WASHINGTON, DC – Holiday spending in 2016 is expected to reach its highest point since the Great Recession, increasing 10 percent compared to last year. So, what can consumers do if they want to buy American-made clothing and home furnishings when they do not see a “Made in USA” label on the product?
“Consumers have been taught since as far back as the Wool Products Act of 1939 to look at the tag to see what it’s made of and where it was made,” said National Council of Textile Organizations (NCTO) President and CEO Auggie Tantillo. “Nowadays, it is not that simple. People who want to buy American need to understand that not all imports are created equal.”
Tantillo says there is a very good chance that imported clothing items such as shirts and pants contain American content like cotton, polyester, yarn, and fabric if the tag indicates the garment was made in a country in the Western Hemisphere.
“The American textile supply chain exports more than $10 billion in yarns and fabrics to Mexico and other Latin American countries. When consumers buy clothing items from there, they are more likely to be supporting American manufacturing jobs,” Tantillo continued. “On the other hand, if a garment is labeled ‘Made in China,’ it is almost certain that none of the yarns and fabrics used to make it come from the United States.”
To illustrate the U.S. contribution to the “Farm to Fashion” journey taken by a pair of pants, consider the following example. Jeans or khakis with a label that says “Made in Mexico” likely were made with cotton grown on an American farm that then was spun into yarn and woven into fabric in American textile factories. “In this case, only the sewing – the last part of the apparel production process – was done outside the United States,” Tantillo said, emphasizing that pants imported from Mexico and other Western Hemisphere countries often contain a high level of U.S. content and sweat equity. (See infographic for illustration.)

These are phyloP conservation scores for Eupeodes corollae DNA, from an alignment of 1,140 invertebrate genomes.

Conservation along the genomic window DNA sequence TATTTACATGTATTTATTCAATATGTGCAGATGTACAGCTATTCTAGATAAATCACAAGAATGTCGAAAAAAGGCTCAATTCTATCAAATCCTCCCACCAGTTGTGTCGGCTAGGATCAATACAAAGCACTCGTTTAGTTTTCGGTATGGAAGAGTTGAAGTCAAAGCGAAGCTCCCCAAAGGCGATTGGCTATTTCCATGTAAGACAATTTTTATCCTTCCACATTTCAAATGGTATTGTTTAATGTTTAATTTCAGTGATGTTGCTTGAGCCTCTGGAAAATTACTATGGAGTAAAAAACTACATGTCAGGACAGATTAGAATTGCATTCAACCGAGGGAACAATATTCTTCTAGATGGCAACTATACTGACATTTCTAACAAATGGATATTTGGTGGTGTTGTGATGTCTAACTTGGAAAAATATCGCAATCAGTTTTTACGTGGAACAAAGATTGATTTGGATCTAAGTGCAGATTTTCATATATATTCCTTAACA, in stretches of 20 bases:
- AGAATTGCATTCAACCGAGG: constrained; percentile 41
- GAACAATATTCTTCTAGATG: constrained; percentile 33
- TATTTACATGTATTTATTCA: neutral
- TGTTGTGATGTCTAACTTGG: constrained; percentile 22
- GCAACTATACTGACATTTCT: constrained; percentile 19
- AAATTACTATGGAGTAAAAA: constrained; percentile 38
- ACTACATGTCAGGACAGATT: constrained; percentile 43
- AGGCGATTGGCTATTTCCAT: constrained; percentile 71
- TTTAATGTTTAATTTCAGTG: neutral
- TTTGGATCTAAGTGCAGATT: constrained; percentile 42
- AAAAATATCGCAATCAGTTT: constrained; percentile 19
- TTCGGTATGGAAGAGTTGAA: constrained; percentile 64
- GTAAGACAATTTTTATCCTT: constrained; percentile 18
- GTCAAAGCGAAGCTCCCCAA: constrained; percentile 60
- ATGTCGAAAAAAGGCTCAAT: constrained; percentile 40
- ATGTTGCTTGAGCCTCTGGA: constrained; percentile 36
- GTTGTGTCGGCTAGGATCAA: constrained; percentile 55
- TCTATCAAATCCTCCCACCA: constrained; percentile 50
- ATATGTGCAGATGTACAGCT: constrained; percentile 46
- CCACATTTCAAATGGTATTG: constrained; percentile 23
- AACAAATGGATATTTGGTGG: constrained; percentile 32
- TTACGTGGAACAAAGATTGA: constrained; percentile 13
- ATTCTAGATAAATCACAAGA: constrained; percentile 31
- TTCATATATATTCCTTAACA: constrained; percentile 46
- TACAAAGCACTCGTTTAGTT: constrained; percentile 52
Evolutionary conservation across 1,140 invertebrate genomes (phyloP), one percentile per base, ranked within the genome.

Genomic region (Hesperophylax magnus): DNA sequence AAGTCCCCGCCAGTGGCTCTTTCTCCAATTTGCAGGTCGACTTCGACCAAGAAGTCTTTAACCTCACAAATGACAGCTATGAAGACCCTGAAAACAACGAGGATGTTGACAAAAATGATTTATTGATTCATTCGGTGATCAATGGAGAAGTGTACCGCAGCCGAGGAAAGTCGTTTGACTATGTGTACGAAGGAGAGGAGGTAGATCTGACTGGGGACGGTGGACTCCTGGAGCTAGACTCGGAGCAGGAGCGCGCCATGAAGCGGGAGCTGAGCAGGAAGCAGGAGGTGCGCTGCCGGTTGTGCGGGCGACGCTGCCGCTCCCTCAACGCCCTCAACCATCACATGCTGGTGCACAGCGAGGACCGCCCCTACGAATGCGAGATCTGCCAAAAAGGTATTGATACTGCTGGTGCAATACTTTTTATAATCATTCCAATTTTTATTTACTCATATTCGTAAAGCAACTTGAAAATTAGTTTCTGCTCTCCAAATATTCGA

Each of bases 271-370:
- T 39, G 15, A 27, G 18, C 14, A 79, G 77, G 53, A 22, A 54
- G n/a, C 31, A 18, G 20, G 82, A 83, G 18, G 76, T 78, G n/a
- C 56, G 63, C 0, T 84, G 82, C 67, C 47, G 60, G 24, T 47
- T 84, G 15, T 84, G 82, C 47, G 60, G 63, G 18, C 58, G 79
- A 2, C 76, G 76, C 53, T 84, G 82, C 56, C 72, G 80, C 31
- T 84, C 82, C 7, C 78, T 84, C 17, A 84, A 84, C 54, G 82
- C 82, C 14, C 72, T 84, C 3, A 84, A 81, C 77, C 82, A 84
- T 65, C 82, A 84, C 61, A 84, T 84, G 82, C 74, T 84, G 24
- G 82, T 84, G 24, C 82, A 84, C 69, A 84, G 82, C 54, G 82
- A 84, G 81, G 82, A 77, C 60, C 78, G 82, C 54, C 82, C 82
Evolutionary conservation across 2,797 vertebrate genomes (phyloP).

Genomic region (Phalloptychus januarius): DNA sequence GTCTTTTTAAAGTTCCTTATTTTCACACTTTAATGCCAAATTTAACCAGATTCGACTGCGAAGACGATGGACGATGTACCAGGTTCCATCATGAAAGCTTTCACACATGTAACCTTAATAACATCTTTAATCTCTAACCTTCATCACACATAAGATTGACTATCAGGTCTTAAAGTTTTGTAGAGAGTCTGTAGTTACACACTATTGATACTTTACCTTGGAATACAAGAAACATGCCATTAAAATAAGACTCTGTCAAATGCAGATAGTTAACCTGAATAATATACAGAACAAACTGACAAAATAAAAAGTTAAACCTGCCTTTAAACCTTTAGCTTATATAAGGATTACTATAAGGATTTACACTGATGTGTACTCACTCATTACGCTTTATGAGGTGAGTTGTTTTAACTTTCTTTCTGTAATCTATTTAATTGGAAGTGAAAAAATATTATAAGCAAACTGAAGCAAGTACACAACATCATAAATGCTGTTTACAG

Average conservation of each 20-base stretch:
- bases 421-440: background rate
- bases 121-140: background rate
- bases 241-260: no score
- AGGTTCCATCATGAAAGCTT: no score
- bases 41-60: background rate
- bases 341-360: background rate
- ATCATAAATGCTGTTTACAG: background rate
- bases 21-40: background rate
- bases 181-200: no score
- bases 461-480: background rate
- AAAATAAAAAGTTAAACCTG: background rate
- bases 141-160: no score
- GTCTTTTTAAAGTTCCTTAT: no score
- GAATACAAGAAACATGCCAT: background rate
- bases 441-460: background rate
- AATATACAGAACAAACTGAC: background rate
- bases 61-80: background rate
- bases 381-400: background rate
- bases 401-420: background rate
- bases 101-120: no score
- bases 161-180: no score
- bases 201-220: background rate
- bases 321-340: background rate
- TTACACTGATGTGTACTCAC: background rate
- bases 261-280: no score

Industry analysis of pricing data suggests that when U.S.-made yarns and fabrics are used in making pants and shirts in Latin America, U.S. components typically comprise 50 to 70 percent of the value of the finished good.
“This is an important lesson for American consumers. Simply by checking the tag and understanding the partnership between U.S. textile manufacturers and Western Hemisphere countries, shoppers can buy American even though the tag may not say so,” Tantillo concluded.
Below is a list of the U.S. trade partners under the North American Free Trade Agreement (NAFTA) and the Dominican Republic-Central America Free Trade Agreement (DR-CAFTA) who help turn American fabric and yarn into apparel and home furnishings, and then ship it back to domestic retailers to sell to consumers:
- Costa Rica
- El Salvador
- Dominican Republic
The National Council of Textile Organizations (NCTO) is a Washington, DC-based trade association that represents domestic textile manufacturing. To learn more about NCTO, visit www.ncto.org or follow @NCTO on Twitter.
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